There is Always Hope- For Your Cover

But then the unsinkable Katharina Gerlach sent me the greatest, most author-friendly one-page contract in the history of doing people favors. And as soon as I had signed it, she spilled her plans to redo the covers on my books. Which ones, I asked? Basically, all of them was the response. But let’s start with this one. Here’s how Kat punched up my cover in 2014:

Now that’s what I’m talking about, yeah? Clear contrast, better placement of various title phrases. Actually MORE words on the front. And now, notice the branding elements: this is the often-lost part of good cover design. The Lands of Hope logo in the upper right, the publisher’s imprint in the lower left. Nothing seems in the way, and the mysterious monster is also telling the truth for that’s another theme in the tale.

This is a very proper cover in my view- love to hear your thoughts. But I’m not done.

A few years ago I met online a nice lady named Erin Michelle Sky, who wanted to try doing marketing work for indie authors. She offered me a free marketing plan in return for honest feedback. Last things first, I loved the plan: and my publisher loved it even more. Erin observed that the books in the Shards of Light series were novellas, fairly short and less expensive. Also they are well paced with strong action elements reminiscent of playing a RPG. So, why not try to sell them in the gaming stores! And the cover could even reflect this, maybe a collectible card game look.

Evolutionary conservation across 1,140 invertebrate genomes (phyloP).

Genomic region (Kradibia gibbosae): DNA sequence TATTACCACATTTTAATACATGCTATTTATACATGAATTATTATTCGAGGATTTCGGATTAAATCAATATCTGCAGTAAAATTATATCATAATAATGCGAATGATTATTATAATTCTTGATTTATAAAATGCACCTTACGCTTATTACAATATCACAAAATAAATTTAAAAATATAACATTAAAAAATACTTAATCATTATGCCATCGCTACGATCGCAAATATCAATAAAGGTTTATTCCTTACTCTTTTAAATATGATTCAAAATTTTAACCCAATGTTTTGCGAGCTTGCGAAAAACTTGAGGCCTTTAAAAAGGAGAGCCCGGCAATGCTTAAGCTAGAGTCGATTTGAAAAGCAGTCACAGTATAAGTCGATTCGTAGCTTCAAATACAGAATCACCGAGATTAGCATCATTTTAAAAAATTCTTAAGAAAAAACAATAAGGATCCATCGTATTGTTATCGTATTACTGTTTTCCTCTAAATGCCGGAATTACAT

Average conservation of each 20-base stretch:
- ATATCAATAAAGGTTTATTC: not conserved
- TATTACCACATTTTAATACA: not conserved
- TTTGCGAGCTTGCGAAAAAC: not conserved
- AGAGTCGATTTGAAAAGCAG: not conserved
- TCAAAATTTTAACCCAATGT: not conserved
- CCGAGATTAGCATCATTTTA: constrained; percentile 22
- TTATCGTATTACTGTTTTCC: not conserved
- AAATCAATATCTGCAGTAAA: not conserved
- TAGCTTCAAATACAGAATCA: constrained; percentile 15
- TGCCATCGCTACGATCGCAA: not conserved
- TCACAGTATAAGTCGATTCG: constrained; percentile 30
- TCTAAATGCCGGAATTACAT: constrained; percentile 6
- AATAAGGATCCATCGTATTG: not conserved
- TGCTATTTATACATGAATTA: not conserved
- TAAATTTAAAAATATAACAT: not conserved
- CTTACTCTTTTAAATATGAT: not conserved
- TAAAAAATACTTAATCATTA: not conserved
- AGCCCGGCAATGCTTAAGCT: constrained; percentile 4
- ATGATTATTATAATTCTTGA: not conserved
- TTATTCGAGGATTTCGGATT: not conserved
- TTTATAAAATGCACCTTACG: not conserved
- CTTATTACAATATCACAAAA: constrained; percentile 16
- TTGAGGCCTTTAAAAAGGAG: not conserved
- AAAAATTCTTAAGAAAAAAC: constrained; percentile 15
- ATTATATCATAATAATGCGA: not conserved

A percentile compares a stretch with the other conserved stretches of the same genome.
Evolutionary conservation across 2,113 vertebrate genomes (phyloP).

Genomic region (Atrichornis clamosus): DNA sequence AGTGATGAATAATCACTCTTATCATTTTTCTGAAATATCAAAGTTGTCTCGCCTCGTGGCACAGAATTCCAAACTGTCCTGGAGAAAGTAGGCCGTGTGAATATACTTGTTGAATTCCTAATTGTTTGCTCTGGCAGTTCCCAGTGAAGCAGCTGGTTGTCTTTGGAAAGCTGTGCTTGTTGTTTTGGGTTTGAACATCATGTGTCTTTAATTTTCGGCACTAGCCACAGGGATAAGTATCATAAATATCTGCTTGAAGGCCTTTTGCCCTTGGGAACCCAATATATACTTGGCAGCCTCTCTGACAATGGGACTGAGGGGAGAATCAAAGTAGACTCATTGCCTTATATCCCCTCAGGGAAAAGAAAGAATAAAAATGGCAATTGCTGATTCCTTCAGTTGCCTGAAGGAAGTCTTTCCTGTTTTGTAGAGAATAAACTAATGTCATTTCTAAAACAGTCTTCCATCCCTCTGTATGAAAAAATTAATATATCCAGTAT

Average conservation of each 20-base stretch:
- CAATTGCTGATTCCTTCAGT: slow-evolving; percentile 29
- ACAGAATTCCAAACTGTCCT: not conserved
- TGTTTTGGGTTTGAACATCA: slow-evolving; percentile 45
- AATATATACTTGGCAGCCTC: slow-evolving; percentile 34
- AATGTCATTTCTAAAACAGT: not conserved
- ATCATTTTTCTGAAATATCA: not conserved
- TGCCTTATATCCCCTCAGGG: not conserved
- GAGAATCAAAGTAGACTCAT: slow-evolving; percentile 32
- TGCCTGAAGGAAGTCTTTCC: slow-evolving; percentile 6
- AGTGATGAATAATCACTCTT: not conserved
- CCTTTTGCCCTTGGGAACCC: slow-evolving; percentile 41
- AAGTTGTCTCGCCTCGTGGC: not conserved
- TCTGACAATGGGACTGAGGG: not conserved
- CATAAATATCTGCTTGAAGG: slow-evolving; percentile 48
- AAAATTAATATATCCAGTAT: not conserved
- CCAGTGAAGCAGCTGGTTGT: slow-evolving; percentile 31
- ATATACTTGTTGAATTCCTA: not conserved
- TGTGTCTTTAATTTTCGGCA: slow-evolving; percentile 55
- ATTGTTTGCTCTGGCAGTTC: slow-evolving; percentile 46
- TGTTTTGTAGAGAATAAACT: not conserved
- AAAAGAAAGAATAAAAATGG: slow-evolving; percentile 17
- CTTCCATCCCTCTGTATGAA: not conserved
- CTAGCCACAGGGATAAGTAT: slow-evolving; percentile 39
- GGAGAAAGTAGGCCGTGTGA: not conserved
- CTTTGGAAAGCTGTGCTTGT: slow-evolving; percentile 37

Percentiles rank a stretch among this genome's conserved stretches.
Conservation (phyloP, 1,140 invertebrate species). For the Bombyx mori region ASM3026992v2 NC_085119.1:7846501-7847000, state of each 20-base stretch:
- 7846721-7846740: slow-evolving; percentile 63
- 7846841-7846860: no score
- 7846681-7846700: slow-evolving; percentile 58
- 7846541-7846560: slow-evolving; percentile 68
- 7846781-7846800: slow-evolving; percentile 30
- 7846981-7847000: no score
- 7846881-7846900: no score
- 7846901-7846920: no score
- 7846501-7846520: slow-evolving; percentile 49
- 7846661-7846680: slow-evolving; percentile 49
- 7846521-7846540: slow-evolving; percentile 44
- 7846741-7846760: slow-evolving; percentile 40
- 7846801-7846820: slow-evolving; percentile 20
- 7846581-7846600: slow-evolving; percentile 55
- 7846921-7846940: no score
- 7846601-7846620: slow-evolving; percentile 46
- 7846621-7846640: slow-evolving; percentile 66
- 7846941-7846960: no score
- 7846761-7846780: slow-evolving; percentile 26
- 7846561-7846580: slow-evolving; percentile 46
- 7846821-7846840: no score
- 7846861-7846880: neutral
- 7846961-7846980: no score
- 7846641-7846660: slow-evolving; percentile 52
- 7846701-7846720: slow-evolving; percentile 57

Great idea, my publisher cried. BTW, what’s a collectible card game? I gave her some pointers and she ran amok again. Take a gander at the THIRD iteration of my book:

Boom, baby! Now there’s a bit less of a mystery to the monster, but the cover art is the definition of “jumps out at you”. And note the branding elements, essentially suggesting that this is a playing card from M:tG or some such, yet puts all the important information out there.